“Welcome home, mi hija!”

Elisa Portz - Ecuador


October 7, 2014

I have found Ecuadorian people to be very hospitable. My host family has made me part of their family. They have really taken me into their home and welcomed me greatly.

This morning I asked my host mom if I could do my laundry and she said yes, so I went to get my dirty laundry basket just to see that it had been emptied. I looked over in the kitchen and thought to myself “those look familiar…” My host mom had washed and hung up all my underwear on the back porch for it to dry. Although our view at lunch was my underwear, my host mom has continuously welcomed me into her home.

Every morning my mother wakes up an hour earlier than I do just to make me breakfast and lunch for that day. She takes me to school to show me the way for when I’m ready to depart on my own. She washes my dishes, despite my continuous offering of my help. When I ask what time I should be home from the market, she answers with, “don’t worry, be happy mi hija,” and, “have fun mi hija.” And she even unclogs my toilet when, as a typical foreign mistake, I forget that you have to put your toilet paper in the trash can. I’ve known this woman for a week, I’ve lived under her roof for a week, and I feel as though I am her own.

Last Wednesday was my 18th birthday, a very big celebration in South America, and for myself. I arrived at my house with two of my friends from the cohort that my host mom invited over. We walk in to see my whole host family in the dining room with Spanish music playing in the background and the table set with a sumptuous chocolate cake as the center piece. We all sat down for rolls of plantains and conversation (in Spanish!). As I accidentally made the table laugh to tears with my mistake of using the Spanish term “burros”(donkeys) instead of “torros”(bulls), referencing bull fighting, I kept being in awe of the wonderful Ecuadorian family I had just met only three days prior, and friends I had made in the last few weeks. Its amazing how fast relationships can grow and flourish.

My host mom had arranged all of my fiesta for my 18th birthday. Despite our language barrier, she puts up with my broken Spanish and continues to teach and correct me. I couldn’t have asked for a more welcoming host family in Quito.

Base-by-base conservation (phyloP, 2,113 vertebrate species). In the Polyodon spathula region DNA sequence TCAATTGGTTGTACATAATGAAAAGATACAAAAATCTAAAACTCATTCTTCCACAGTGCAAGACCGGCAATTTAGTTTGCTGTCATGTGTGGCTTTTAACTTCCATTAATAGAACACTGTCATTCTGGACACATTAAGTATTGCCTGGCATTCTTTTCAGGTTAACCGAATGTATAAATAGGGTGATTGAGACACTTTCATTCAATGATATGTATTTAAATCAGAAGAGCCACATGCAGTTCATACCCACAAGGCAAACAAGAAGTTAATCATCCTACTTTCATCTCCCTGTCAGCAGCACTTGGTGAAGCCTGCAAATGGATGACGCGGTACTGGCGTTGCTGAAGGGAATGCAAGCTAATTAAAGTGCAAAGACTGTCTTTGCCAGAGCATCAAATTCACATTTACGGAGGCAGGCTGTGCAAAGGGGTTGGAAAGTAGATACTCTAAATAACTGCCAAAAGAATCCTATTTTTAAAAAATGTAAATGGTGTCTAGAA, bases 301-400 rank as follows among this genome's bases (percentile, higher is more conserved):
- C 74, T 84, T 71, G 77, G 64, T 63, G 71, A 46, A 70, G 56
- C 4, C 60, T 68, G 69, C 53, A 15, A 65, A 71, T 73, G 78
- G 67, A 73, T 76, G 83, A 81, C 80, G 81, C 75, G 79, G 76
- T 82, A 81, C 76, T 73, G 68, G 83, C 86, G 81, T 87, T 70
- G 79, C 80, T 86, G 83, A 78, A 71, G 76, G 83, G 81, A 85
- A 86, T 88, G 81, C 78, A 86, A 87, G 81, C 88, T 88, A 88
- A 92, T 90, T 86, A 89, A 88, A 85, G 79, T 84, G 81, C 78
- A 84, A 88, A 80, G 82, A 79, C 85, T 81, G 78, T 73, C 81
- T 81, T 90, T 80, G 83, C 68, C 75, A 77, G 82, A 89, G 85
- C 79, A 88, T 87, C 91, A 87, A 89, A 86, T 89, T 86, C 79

Tonight, my host mom told me we were making empanadas for dinner. (For those of you that don’t know, empanadas are basically fried dough with cheese inside- a very nice treat for dinner!). She showed me how to make one and I copied her motions over and over and pretty soon I found myself making about 15 mini empanadas. I find that my host mom enjoys cooking to music. She went to the radio and turned on the music. Blurred Lines by Robin Thicke was the first song that came on. We laughed at listening to this popular American song in Ecuador and continued making empanadas. Its moments like this, where I am truly grateful to have this bridge year experience to indulge in another culture.

In other news, my weekends here have been very busy! Last weekend I attended a music festival with other fellows from the program. We enjoyed cookies, music, and trampolining! I’ve visited several markets in the area and this weekend I went to Mitad del Mundo, also known as, the Equator. Being in two hemispheres at once was quite a blast! Last Friday, my host mom took her son, my friends, and myself to Centró Historico and La Ronda here in Quito. We had meat and vegetable empanadas and amazing hot chocolate. Last weekend I reached the summit of Mt. Pichincha with friends from the program as well!

The days are long, but the year is short. This is an important saying I learned at Pre-Departure training. I am so excited to continue this amazing experience!

Elisa Portz